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Abstract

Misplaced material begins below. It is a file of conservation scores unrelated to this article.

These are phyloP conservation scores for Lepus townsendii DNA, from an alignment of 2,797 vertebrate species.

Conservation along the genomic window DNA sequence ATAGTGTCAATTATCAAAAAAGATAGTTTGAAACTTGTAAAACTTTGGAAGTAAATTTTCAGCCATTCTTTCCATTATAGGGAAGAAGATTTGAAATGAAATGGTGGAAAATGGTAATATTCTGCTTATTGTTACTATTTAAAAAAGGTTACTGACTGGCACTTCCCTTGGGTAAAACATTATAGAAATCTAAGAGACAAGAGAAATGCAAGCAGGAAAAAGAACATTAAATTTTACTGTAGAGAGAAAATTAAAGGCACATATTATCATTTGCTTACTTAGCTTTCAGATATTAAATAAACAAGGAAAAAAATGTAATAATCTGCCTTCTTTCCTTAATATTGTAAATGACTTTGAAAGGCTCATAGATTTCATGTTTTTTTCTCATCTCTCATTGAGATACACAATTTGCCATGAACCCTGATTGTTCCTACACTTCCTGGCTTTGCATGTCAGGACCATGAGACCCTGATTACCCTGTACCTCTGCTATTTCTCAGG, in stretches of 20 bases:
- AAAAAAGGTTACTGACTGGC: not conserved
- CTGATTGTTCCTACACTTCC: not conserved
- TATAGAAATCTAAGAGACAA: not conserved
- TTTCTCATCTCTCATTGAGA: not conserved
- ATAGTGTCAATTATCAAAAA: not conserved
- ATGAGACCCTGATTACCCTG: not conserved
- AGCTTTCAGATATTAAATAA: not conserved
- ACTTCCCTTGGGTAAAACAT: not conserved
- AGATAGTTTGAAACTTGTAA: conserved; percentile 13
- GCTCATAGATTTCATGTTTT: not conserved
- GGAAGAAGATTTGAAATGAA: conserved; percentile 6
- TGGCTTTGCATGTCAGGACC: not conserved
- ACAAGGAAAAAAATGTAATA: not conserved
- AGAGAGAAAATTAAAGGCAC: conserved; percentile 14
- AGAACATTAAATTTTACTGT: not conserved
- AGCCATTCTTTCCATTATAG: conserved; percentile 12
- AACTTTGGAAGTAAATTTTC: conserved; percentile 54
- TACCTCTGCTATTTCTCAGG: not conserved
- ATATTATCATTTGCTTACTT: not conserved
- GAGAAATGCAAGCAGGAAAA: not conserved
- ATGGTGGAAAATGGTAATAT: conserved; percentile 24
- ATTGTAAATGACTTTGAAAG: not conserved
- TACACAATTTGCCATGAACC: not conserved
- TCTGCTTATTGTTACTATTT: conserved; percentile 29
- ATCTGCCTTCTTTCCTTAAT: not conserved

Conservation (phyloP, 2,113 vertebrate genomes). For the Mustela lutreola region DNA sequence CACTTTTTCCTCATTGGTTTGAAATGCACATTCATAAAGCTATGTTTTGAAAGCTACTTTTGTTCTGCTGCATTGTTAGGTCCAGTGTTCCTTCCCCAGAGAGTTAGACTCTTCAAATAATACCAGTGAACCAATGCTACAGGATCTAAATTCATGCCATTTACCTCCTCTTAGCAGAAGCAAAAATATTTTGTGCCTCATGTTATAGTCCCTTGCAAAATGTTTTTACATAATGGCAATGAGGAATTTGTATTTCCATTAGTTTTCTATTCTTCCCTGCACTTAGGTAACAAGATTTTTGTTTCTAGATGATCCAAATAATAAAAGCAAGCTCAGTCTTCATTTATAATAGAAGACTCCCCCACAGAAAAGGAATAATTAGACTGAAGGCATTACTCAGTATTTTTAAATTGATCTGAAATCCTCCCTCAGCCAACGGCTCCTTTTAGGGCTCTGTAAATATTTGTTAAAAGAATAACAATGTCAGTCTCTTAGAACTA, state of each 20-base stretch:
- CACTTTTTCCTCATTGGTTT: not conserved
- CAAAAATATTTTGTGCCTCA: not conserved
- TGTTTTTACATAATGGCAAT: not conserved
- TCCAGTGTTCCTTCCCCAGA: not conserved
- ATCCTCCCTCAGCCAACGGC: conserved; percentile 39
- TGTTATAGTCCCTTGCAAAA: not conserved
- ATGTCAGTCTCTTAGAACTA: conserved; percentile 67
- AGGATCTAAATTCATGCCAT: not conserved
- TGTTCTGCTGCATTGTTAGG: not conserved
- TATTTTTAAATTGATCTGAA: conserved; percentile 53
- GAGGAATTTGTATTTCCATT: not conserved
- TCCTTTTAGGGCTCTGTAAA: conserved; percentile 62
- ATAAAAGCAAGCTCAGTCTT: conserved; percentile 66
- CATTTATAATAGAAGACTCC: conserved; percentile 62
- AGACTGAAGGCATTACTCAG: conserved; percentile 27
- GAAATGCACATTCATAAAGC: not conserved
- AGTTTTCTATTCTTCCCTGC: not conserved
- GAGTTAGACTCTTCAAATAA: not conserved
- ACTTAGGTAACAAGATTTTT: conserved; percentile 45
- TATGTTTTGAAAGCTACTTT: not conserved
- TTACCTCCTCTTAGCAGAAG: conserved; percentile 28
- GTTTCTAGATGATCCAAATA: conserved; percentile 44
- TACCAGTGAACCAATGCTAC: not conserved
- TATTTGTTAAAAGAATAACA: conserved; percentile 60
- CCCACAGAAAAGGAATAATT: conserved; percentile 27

A full-scale shaft seal was designed and installed in the 5 m-diameter access shaft at Atomic Energy of Canada Limited’s (AECL’s) Underground Research Laboratory at the point where the shaft intersects an ancient water-bearing, low-angle thrust fault at a depth of c. 275 m in granitic rock. The seal consists of a 6 m-thick bentonite-based component sandwiched between 3 m-thick, keyed upper and lower concrete components. This design was adopted in order to limit the mixing of saline groundwater from the deeper regime with the fresher, near-surface groundwater regime. Construction of the shaft seal was done as part of Canada’s Nuclear Legacy Liabilities Program. A jointly funded monitoring project, called the Enhanced Sealing Project (ESP), was developed by AECL (Canada) and jointly funded by NWMO (Canada), SKB (Sweden), Posiva Oy (Finland), and ANDRA (France), and since mid 2009 the thermal, hydraulic and mechanical evolution of the seal has been constantly monitored. The evolution of the type of seal being monitored in the ESP is of relevance to repository closure planning by demonstrating the functionality of shaft seals. Although constructed in a crystalline rock medium, the results of the ESP are relevant to the performance of seals in a variety of host rock types.

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